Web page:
Welcome trick-or-treaters in hair-raising style by turning your front porch into a bat cave with just our template, thick black paper, and painters' tape.
Thick black paper
Painters' tape or removable hooks
1. Print our half-bat template; then fold a piece of thick black paper down the middle, place the template on the fold, and trace. Cut out, and unfold. Use a bone folder to crease wings (and fold opposite the direction of body fold).
2. Poke holes in the bat for monofilament: in the tail for an upside-down bat, in the wings and head for one that's right side up. Hang from ceiling with painters' tape or removable hooks.
Tombstone Decorations for Your Lawn
Set out a few tombstones in your yard and let them work the graveyard shift on Halloween. These are made by trimming gray paper bags. They bear an eerie resemblance to real gravestones when lit with mini lights
Gray paper bags, 12 by 15 inches
Craft paint, in black
Cardboard, cut to fit bottom of bag
Garden stakes, 4 inches
LED tea lights
1. Print the tombstone and epitaph templates.
2. Place template on top of a bag, and trace around the top edge. Cut along that line to create stone shape. Tape epitaph template to cutting mat, and use craft knife to cut out letters to make a stencil.
3. Place epitaph stencil on the bag you just cut. Using sponge, dab with craft paint to transfer letters. Let dry. Open bag, and insert cardboard piece to reinforce the bottom. Place in desired spot, and drive garden stakes through the bottom of the bag into the ground. Add lights, about 3 per bag.
Creating your own googly-eyed monsters has never been easier. Just don't get too close -- these guys look hungry.
Zombie Mouths template
Small pumpkin (For a petrifying pale complexion, look for a white pumpkin)
Thumbtack or pin
1. For the eyes, hold saw at an angle and cut 2 cone-shaped holes into the pumpkin. The diameter of the holes should be slightly smaller than the eyeballs' diameter.
2. Print mouth template. Lay template on pumpkin, and poke tack through, all along outline, to transfer design. Cut along that outline with saw, and remove excess flesh.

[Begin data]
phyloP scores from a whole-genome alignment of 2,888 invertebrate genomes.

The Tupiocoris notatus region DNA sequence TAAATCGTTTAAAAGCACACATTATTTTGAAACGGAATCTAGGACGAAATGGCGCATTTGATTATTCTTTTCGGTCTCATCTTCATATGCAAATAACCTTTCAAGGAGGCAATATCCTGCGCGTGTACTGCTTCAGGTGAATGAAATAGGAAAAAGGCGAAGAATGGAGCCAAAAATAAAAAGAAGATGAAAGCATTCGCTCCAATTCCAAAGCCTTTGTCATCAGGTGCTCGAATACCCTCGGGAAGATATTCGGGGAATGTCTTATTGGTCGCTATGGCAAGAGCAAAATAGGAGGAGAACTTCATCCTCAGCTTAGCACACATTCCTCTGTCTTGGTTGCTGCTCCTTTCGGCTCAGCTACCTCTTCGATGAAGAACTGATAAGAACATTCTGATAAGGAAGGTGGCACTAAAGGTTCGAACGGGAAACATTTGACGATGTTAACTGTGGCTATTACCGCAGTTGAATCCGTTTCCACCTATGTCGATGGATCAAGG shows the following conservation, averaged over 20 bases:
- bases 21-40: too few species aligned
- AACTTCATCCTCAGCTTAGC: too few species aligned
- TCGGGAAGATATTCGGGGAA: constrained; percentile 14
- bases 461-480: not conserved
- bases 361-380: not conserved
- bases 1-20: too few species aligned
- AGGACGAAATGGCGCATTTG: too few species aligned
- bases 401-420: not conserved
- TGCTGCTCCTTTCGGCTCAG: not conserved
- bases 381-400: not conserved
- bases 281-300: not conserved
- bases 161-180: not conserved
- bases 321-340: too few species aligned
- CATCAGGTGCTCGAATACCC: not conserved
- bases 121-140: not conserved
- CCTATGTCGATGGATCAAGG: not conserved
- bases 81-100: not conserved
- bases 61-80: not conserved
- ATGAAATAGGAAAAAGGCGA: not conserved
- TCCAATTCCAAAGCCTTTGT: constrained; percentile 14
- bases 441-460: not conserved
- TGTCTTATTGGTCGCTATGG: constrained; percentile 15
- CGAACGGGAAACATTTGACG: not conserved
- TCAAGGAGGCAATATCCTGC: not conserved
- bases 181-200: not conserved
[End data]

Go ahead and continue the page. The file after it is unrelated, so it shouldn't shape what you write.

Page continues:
3. Wedge eyeballs into holes.
Wriggling Snake Wreath
Hang this jet-black wreath wriggling on the front door to make your guests' entrances memorably creepy, just in time for Halloween.
Black acrylic paint
Vinyl snakes, orientaltrading.com
Floral wire, 20-gauge, save-on-crafts.com
Black water-based spray paint, in Shock Black by Montana Gold, dickblick.com
18-inch grapevine wreath, save-on-crafts.com
1. Paint grapevine wreath using water-based spray paint; let dry.
2. Paint vinyl snakes in assorted shapes and sizes using acrylic paint; let dry.
3. Attach snakes to wreath: For flat snakes, twist floral wire around in two places, thread wire into wreath, and secure at back. Coiled snakes can simply be wrapped around wreath.
Gourds in the Graveyard
You can carve just one frightful tombstone or enough gruesome grave-marker pumpkins to haunt an entire cemetery. The more, the scarier.
Pumpkins, pulp removed and flesh scraped to 3/4 inch
Gourds in the graveyard templates
Clear or masking tape
Awl or T-pin
Large-bulb outdoor string lights
1. For each pumpkin, choose a grave-marker template, and use a photocopier to enlarge it to fit (or draw your own design).
2. Tape template to pumpkin, and transfer image by punching holes along design with awl.
3. Use wood gouge to carve away large background areas, and use lino cutter to carve finer details.
4. Wrap string lights around jars, then place inside pumpkin. Scrape out more flesh behind designs, if needed, to let light shine through.
These multilegged creatures rise up from the damp earth and moss to skitter across cold stones.
Linoleum cutter set
Strand of 25 miniature outdoor lights
1. Size template to fit squash. Print, and trim excess paper around template.
2. Cut a hole at the base of squash, large enough to fit glass jar, with keyhole saw.
3. Clean the inside of pumpkin with fleshing tool, removing seeds, pulp, and fibers.
4. Affix template to squash with masking tape. Using awl, transfer design to squash by poking holes around blackened areas. Remove template.
5. With linoleum cutter fitted with a No. 2 blade, carve spider, exposing flesh without cutting all the way through. For finer details, switch to a No. 1 blade; for larger sections, use a No. 3 blade.
Don't be shy: Show off your top-notch collection of bodiless heads by placing them atop pedestals. You can put the display next to a stair railing or adjacent to a walkway outdoors -- in fact, anywhere you think a leering head would be a nice decorative touch.
More from Martha Stewart Living:
15 Kitchen Shortcuts That Will Change the Way You Cook
Instant Organization: Get It Together in 15 Minutes or Less
47 Ways to Maximize Space in Your Kitchen
Martha Stewart's Favorite Outdoor Halloween Decoration Ideas (52 of Them!)
These easy DIY decorations will be a hit at any party.